AI is also being implemented in many fields outside of computer science. In healthcare, for example, AI has been used to help identify women who could benefit from extra mammogram screenings due to their high risk of developing breast cancer (2). The use of AI in healthcare can help doctors make faster, and potentially more accurate, medical accurate diagnoses which can ultimately improve patient outcomes and reduce long-term care-associated costs (3). AI has also been used for things such as scheduling appointments and predicting and understanding pandemics like COVID-19 (4). In the area of Human Resources, AI has been used to assist in processes like candidate selection for interviews, helping to streamline the process. In business, AI has been used to help companies understand their customers by identifying and analysing patterns in browsing and purchasing. AI has also been used to answer common questions, resolve issues, and escalate more complex requests to humans which helps clients and customers get faster solutions to their problems at any time of day (1). In many of these applications of AI, sensitive personal data is collected, which can raise ethical and privacy concerns if the data is not handled securely.


Over the years, AI has become increasingly more integrated into our daily lives. This can benefit some people but be very disadvantageous for others.


What does this mean for us?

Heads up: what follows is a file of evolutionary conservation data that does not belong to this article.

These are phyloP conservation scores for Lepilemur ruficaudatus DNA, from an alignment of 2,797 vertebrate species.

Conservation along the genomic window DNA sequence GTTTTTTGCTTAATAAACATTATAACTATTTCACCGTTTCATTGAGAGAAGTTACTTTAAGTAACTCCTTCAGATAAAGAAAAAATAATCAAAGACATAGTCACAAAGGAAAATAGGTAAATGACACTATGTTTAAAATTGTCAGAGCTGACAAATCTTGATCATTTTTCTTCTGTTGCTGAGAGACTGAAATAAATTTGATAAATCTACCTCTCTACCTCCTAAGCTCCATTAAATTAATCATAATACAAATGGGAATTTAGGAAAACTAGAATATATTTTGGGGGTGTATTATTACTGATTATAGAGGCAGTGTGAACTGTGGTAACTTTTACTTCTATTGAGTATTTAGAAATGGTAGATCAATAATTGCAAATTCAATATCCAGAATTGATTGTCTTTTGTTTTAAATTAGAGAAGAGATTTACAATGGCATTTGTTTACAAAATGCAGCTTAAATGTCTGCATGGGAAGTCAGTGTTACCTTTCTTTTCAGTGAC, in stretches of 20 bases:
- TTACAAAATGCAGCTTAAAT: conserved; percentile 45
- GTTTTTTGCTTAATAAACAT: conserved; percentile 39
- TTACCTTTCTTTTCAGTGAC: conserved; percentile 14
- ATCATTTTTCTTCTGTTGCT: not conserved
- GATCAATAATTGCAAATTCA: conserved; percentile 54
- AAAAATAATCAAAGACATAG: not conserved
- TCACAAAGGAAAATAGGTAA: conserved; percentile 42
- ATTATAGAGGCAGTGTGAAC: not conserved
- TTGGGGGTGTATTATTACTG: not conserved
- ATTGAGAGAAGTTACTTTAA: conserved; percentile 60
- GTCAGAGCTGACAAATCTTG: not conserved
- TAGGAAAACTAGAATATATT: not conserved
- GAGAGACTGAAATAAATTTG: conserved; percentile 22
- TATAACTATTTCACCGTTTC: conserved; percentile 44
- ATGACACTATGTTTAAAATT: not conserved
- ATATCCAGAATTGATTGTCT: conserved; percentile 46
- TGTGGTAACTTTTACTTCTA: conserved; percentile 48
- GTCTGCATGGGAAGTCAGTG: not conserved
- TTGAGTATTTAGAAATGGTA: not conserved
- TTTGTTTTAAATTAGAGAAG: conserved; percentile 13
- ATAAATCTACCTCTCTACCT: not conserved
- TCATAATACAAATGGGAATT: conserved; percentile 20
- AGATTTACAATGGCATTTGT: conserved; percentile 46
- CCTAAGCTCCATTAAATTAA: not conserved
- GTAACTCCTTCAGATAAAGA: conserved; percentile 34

Developing algorithms (training) for AI needs human input which means that it is open to human error and bias. Unfortunately, this means that AI outputs can also be racially discriminatory, sexist, and ableist, just like humans can (5). For example, in hiring, AI has been shown to routinely reject participants with minority-ethnic-sounding names (6). In policing, AI often overestimates the risk of offending for Black people (7). AI has also been shown to discriminate against people based on gender and personality (8,9). AI facial recognition algorithms have been used to determine a candidate’s ‘personality’ and subsequent ‘alignment’ with company culture (10). This doesn’t always favour Black women as our neutral resting faces can often be misconstrued as displaying negative emotions. As Black women, we can be doubly disadvantaged by racial and gender-based discrimination from AI (11). These biases can come from the use of limited data sets to train the AI’s algorithm and/or from the designer of the algorithm (12). You can hear more about racial bias in AI from African AI and Technology Ethics and Policy researcher Favor Borokini in our podcast episode, which is available wherever you get your podcasts.